As Americans, we are increasingly spending more time at work and more time at our desks. But this time does not have to be completely sedentary; it can actually be a time of increasing activity, encouraging blood flow, practicing proper posture, and caring for our health and well-being. Also, certain ergonomic “tweaks” can improve focus, energy, creativity, and efficiency in your work. What a great way to multitask: working better while taking care of our health. Here are a few tips to optimize your desk time:
Alternate between sitting and standing
Probably the best ergonomic adjustment you can make to your intense work life is to alternate between sitting and standing. Ideally you would use a sit to stand desk that offers many options for monitor(s) placement but that doesn’t always fit in your space, your budget or match the desk you love. So here is a great alternative that will add to your mobility, health and freedom. There are several tips to follow when setting up your workstation this way:
- Start with an ergonomic sit stand unit that sits on your desk and adjusts from a seated position to a standing position. This is a great affordable solution if the sit stand desk is not in your budget. Sitting and standing breaks up fatigue and the stress of sitting and introduces standing postures. Standing for a portion of your day helps you burn more calories, activate muscles, and improve circulation. Standing at work increases your focus, alertness and activity level. You actually access a creative part of the brain when standing.
Important features when considering sit stand units
- Wide and stable keyboard and mouse tray and a shelf that can accommodate paperwork, mobile device, tea, etc.
- There are single or dual monitor options as well as heavy-duty monitor support.
- The front mounts are the most stable, while the rear mount offers the most versatility for sharing, viewing, adjusting. There’s even taller units for those over 6’3.
- Modularity that can be moved to another desk.
- Easy to install.
- Works well both while sitting and standing, as you should alternate between the two throughout the day.
- Specify your monitor(s) make and model number to ensure the best fit.
- Once your monitor(s) height is set, both the monitor and keyboard adjust at the same time.
- Some people prefer to be farther back from the monitor. There are 1-2 set options for adjusting the distance of the keyboard from your monitor.
- Are you a spreader? If you need to access your desk more than 20% of the day, a sit to stand desk may be your best option to avoid twisting and reaching.
- Add an anti-fatigue mat to further promote good circulation and micro movement so there is blood flow increase while you stand.
Any ergonomic equipment you choose must work for your particular situation. Make sure that mat you choose can withstand high-heeled shoes and heavy chair traffic. To keep you’re your body aligned, select a mat size that keeps both feet and or chair on the mat.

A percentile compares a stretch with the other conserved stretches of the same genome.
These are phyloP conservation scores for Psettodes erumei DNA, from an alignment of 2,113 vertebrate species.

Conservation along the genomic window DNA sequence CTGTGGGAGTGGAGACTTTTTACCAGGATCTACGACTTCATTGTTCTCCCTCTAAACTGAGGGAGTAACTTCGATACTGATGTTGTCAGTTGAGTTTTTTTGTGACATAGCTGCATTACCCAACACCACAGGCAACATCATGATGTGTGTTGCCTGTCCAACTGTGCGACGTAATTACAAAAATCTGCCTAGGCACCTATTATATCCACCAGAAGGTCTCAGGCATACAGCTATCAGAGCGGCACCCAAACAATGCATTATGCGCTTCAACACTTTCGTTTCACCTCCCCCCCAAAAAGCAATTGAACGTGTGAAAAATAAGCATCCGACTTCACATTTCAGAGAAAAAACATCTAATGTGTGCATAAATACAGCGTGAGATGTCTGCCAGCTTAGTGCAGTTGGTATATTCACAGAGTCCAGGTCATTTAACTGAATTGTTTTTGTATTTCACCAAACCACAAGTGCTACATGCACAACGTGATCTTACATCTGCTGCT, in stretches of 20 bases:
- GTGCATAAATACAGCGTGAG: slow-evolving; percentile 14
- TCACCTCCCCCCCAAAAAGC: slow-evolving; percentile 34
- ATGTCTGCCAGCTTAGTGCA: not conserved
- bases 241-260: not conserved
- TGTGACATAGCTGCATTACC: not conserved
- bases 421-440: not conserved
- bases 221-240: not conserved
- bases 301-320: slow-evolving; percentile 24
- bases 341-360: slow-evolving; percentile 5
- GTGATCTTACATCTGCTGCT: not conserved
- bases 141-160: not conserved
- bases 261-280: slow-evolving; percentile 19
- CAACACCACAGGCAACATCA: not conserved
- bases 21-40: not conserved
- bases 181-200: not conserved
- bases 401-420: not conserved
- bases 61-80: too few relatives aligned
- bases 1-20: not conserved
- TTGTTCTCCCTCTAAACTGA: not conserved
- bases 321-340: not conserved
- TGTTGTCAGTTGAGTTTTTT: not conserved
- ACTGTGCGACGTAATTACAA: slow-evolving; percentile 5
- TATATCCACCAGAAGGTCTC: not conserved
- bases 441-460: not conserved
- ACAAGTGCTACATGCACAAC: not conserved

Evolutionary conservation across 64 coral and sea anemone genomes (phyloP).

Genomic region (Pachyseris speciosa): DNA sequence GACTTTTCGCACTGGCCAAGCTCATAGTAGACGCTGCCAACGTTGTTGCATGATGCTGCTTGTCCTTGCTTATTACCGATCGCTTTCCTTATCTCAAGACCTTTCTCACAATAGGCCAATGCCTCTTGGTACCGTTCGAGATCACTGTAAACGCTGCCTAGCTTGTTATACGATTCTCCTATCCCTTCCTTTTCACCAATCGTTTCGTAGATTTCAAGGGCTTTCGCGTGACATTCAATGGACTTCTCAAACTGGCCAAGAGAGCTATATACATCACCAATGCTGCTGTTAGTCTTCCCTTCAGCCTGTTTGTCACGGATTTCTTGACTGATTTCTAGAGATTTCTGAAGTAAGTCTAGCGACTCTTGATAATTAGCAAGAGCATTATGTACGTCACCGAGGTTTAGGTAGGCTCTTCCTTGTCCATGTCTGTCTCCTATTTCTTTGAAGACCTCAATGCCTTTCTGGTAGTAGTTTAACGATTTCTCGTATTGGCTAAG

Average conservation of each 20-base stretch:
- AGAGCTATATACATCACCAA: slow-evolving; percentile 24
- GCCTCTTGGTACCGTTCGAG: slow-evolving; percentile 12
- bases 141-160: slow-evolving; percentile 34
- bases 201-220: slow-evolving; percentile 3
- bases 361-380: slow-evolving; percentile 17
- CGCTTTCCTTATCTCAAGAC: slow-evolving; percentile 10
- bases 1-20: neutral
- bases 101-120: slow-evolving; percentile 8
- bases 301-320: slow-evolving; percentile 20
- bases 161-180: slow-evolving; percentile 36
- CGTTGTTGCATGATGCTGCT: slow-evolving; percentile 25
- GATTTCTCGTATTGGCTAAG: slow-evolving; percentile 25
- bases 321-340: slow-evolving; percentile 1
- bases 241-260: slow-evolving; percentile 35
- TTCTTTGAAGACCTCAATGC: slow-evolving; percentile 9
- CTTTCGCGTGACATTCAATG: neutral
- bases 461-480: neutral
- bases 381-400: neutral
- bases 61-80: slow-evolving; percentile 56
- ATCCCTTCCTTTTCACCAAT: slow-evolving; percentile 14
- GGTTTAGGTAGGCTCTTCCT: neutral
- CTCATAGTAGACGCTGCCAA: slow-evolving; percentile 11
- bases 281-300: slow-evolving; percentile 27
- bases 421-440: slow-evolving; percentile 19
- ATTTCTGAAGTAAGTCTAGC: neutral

- Add an ergonomic chair to optimize the time you will still be sitting throughout your workday.
If you are like me, it seems like everyone is telling you to get more exercise these days. At the annual physical, the internist says so. Every fashion magazine says so. Even my mother says so! But with so many hours spent at work, who can make time to train for a marathon or go to the gym five times a week? The good news is, exercise does not have to come in the form of an Ironman trophy. There are plenty of things you can do at the office, some of them even in your seat while you are on the phone. Here are some suggestions: It doesn’t take a costly gym membership or the time constraints of a daily gym outing. It just takes a commitment to your health and well-being!
Alternating between sitting and standing and exercising are both great for ergonomics. They keep your body and your mind rejuvenated and sharp. It is also important to factor in frequent breaks. Though it may seem counterintuitive, you can actually get more done when you take more breaks. OSHA advises that “High repetition tasks or jobs that require long periods of static posture may require several, short rest breaks (micro breaks or rest pauses). During these breaks users should be encouraged to stand, stretch, and move around. This provides rest and allows the muscles enough time to recover.” Stanford University research discovered that “even while seated, postural muscles are exerting tension to hold the mass of our upper body and head upright. Prolonged exertion can fatigue the muscles” and suggested “short breaks (~2 min) or performing other tasks (maximum of 30 minutes continuous computer use/repetitive lab task at any time)” and to “take microbreaks (approximately 30 seconds to 1 minute) every 10 minutes to rest the upper and lower extremities, back, neck, and eyes.” Even if you can’t take a break every 10 minutes, any break will bring benefit from sitting.
Ergonomic Solutions for Optimizing Desk Time
For many of us, the nature of our work requires desk time . . . and lots of it. Unless a career change is in your future, there is probably little hope of working fewer hours at a desk. Instead, there are ergonomic solutions that make your desk time healthy and empowering. A sit stand unit, anti-fatigue mat, and ergonomic chair, in addition to exercises and breaks will promote your circulation, increase your focus, and overall, improve both your efficiency and effectiveness while at your desk.
About Karen Burke
Karen is founder and president of Kare Products, specializing in active ergonomic solutions, products and office ergonomic consultations, since 1982.